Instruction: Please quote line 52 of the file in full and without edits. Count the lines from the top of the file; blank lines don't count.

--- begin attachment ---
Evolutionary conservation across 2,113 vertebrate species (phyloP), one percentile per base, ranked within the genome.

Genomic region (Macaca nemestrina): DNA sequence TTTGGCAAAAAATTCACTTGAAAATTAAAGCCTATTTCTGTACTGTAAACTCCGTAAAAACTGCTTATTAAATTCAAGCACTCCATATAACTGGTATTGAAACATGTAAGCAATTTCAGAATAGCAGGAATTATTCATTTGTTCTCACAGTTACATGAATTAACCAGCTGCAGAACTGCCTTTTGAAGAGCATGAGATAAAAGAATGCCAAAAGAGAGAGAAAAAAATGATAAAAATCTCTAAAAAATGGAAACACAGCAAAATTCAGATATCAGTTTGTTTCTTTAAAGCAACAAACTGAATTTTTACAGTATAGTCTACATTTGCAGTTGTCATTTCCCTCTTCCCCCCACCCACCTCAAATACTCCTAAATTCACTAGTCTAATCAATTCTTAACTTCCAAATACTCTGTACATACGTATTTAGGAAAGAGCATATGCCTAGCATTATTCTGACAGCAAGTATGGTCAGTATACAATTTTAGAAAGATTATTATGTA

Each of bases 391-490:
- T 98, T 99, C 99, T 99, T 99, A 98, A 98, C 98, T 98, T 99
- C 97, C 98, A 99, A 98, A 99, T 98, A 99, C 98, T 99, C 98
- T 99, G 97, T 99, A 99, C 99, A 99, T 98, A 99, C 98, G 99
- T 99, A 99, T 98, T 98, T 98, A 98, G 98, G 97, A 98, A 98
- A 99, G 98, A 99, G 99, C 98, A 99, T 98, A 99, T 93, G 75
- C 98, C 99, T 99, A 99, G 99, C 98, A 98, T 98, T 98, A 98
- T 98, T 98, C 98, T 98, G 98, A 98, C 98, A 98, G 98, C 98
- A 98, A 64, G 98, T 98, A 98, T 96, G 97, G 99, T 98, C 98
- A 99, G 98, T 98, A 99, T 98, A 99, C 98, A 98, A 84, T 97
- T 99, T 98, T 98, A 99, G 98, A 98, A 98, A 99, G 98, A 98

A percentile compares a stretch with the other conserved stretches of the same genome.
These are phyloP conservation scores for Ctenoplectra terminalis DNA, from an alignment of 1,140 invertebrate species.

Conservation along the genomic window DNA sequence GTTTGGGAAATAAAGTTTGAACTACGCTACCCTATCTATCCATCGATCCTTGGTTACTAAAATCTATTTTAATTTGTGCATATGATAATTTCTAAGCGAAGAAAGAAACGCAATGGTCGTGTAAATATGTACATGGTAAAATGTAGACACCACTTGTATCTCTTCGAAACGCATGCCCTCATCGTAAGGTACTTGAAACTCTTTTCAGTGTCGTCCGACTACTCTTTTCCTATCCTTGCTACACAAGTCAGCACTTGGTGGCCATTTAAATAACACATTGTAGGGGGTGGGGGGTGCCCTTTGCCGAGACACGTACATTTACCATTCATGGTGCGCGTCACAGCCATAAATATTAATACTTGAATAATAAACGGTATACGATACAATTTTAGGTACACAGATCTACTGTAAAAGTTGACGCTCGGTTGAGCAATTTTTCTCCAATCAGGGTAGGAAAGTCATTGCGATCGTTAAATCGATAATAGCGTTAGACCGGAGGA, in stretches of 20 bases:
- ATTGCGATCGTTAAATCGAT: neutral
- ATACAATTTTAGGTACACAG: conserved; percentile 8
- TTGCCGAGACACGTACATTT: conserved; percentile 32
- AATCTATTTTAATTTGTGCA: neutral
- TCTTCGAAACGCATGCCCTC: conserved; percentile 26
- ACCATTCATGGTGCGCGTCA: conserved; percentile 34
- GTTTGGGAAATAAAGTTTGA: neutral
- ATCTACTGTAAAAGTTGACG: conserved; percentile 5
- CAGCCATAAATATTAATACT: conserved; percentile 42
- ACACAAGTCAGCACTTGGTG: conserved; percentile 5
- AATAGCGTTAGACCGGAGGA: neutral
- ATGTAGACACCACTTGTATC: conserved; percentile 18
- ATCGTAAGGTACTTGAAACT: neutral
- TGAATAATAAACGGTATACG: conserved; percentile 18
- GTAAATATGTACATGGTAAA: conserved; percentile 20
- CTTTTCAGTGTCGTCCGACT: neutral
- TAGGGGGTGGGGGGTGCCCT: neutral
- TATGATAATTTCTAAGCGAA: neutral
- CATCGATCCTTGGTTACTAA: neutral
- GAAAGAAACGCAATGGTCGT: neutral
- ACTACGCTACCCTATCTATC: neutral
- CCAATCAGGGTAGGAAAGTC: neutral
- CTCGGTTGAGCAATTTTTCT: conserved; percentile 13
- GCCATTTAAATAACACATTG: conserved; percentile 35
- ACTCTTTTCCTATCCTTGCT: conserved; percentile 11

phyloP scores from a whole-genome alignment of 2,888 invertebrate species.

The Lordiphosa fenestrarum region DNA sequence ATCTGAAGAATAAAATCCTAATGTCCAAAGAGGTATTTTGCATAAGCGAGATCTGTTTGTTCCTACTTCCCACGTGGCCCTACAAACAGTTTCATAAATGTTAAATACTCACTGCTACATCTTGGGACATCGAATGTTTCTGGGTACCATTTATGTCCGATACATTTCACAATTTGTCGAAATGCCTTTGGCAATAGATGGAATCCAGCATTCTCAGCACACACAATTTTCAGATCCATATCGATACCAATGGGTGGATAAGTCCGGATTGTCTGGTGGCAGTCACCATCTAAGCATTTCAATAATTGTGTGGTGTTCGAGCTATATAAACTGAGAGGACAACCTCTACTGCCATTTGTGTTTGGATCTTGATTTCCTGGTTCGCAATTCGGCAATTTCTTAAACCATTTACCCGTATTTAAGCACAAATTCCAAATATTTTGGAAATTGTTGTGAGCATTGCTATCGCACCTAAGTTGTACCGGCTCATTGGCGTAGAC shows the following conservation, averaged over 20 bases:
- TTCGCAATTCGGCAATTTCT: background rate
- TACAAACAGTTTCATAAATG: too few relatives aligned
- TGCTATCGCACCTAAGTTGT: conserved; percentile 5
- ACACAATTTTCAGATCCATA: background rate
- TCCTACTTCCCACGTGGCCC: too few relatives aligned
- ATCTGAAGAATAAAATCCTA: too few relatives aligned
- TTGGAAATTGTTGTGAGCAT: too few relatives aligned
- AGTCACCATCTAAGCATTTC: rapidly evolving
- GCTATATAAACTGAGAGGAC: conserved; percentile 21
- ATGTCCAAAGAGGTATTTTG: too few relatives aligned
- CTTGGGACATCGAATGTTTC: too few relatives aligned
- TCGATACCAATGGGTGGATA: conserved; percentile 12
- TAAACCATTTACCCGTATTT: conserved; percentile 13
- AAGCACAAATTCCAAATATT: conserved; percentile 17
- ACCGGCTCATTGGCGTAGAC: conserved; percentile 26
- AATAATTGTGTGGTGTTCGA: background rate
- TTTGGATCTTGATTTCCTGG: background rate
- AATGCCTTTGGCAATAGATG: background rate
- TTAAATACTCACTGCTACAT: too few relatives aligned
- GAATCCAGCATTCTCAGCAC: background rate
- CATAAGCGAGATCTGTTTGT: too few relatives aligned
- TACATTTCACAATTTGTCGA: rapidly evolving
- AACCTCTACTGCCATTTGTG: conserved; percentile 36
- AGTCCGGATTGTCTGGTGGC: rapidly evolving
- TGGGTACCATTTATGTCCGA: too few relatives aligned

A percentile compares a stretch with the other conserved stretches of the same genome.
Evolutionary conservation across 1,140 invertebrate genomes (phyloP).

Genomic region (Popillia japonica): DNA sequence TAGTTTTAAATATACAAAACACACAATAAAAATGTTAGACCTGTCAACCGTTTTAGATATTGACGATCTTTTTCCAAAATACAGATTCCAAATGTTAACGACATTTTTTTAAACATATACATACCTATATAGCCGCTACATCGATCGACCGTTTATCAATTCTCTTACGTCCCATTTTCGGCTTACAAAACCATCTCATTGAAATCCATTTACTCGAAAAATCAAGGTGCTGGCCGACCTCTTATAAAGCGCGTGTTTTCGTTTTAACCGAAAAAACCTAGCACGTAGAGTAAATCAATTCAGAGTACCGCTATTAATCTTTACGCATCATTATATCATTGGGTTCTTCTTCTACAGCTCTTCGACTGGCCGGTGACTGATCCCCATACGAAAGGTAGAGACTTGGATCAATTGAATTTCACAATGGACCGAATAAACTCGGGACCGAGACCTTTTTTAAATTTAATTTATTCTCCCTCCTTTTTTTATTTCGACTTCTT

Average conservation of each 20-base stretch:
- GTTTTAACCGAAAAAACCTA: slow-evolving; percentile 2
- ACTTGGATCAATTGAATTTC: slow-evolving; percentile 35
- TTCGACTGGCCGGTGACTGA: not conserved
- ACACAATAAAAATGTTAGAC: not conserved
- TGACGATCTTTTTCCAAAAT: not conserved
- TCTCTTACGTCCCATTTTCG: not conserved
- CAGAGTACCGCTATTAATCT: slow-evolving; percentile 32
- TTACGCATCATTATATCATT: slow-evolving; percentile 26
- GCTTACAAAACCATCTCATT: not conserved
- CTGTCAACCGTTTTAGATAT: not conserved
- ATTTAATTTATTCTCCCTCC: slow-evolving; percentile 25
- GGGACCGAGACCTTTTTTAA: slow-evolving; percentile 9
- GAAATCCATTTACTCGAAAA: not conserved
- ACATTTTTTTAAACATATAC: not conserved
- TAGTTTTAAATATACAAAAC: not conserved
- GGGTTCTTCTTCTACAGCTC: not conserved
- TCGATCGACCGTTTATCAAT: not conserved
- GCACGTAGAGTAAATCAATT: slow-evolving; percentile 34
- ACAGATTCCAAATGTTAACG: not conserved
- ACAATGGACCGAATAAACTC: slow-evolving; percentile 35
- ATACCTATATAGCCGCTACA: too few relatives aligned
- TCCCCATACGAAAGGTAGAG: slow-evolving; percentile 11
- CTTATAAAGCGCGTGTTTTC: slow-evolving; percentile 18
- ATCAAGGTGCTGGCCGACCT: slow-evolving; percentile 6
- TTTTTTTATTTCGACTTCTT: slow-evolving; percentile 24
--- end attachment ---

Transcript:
- GCTATATAAACTGAGAGGAC: conserved; percentile 21